Ok, so the commercial vacancy in your market town is manageable. Units come up but demand is high. Smaller units get recycled as more established tenants seek to expand into larger premises. New businesses find a home – either as a first venture or as a sibling operation to somewhere else in Oxfordshire or further afield.
Commercial mix is palatable. We would all like to see more and more independents but sometimes a dose of the familiar is reassuring, as long as it reflects the aspirations of the town and its demographic. In Henley, Joules, White Stuff and Waitrose seem to fit the bill.
Instead then, lets look at some of the less obvious features of everyday activity. What makes the town function as it should – or at least in line with the aspirations of those who are the most vocal locally?
First up, A-boards – those moveable structures seen hanging around in packs on our street corners and pavements. The retail version of teenagers.
The merits of A-boards are a constant debate, in Henley as well as in other towns. Their function is to advertise up-to-date offers from businesses, as well as to signpost their existence. The parameters of the debate comprise unwanted clutter on pavements and suitable alternatives.
The true alternatives to A-boards are noticeable by their absence. Hanging signs, wall-mounted boards on pilasters or changeable fascia signs are all mooted. All have benefits and caveats. Traditional hanging signs are great, but lack flexibility. A good example of using building-mounted blackboards can be seen at Café Coco in Frideswide Square in Oxford. This would not suit every business. In turn, changeable fascias would send a chill down the spine of many a planning committee!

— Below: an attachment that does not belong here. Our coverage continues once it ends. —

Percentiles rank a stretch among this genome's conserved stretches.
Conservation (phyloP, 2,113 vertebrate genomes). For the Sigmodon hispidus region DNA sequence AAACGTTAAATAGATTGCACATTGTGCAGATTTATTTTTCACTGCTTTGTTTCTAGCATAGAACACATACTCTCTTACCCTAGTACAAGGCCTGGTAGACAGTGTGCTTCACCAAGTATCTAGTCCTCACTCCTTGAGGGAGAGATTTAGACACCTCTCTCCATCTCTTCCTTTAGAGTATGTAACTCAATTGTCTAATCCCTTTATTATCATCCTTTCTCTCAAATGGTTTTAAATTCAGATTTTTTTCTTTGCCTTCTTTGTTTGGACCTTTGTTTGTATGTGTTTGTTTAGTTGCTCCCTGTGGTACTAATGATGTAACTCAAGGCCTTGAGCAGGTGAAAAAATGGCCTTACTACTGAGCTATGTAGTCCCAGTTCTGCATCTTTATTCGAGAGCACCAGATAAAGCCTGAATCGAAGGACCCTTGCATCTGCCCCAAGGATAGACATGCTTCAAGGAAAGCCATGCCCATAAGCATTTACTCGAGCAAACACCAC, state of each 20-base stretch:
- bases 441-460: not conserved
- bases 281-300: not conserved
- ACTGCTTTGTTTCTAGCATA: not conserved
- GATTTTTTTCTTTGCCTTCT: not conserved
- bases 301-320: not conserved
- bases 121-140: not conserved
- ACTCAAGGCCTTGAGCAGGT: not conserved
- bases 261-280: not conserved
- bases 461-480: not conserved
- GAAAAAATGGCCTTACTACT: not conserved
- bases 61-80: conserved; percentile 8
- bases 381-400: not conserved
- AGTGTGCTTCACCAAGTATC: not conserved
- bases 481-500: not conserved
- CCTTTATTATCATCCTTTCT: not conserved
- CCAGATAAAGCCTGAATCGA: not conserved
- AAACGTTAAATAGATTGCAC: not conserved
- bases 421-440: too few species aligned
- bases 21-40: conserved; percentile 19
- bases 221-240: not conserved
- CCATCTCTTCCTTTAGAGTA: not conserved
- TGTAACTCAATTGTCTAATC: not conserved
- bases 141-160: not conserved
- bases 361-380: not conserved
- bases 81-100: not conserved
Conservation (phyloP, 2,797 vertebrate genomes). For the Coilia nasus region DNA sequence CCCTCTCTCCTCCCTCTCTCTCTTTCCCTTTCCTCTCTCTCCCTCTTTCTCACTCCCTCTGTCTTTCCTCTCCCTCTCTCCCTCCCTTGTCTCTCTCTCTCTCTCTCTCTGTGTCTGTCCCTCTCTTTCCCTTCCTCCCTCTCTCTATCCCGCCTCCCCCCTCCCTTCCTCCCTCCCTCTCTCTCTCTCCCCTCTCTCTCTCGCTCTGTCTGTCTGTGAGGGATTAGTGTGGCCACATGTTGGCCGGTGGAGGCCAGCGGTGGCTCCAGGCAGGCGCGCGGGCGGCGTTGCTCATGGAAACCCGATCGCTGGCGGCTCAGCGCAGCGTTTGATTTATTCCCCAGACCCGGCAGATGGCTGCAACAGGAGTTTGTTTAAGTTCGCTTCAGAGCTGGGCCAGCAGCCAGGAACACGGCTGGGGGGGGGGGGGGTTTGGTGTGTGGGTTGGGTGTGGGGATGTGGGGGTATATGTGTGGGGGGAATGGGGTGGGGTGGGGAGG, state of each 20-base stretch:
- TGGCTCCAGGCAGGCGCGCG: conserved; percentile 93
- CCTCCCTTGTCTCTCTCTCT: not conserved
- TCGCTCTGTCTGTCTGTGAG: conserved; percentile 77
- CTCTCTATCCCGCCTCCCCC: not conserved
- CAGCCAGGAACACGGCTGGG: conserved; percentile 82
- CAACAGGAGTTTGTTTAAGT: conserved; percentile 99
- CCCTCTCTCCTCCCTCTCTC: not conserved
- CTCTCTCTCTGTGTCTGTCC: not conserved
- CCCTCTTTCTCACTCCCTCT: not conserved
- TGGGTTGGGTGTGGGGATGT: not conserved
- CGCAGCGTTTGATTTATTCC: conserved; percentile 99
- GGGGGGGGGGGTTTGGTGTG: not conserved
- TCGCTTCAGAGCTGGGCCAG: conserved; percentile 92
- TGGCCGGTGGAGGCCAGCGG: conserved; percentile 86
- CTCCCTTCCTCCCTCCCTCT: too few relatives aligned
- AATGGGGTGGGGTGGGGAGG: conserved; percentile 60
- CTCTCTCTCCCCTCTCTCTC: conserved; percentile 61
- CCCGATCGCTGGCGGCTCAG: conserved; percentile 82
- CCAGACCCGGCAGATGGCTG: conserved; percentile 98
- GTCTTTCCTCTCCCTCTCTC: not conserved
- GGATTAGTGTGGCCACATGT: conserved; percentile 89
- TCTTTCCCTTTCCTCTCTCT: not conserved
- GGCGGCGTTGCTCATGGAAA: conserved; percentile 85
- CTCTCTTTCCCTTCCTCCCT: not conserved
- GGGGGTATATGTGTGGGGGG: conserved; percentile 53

A question that has probably not been tabled in this context is the ever-expanding merit of social media. I have thought that I might try a pilot initiative in Henley this year so will not spill the beans as yet.
A policy to outlaw the presence of A-boards is difficult at best. A capacity to enforce will always lag behind a determination to place them out on a daily basis. Instead, the author feels that a Tolerance Policy is the best shared solution. Proper boards, good English, legible writing and well-managed information that is crucially up-to-date. The million dollar question concerns their placement.
Ideally, boards should be placed perpendicular to the shopfront in question, unless there is a better option. If there is a narrow pavement then options may be restricted. The DDA and subsequent accessibility audits to which most towns are subjected are right to flag up the inevitable impact on those who are mobility impaired, have restricted sight or simply mums with buggies. Be considerate, it’s about subtle marketing, not the customer literally tripping over your latest offer.
Henley has a penchant for clustering boards together. The end of Friday Street is a case in point. The pavement here is wide. The sight lines provide good visibility for businesses in this side street. However, it looks cluttered. Is there an opportunity for collective signage? To remove them completely would surely be detrimental to the businesses affected.
As for a final thought, is there a collective noun for a cluster of A-boards? On the negative side, the author suggests "a trip". Thinking positively, the author suggests "a menu".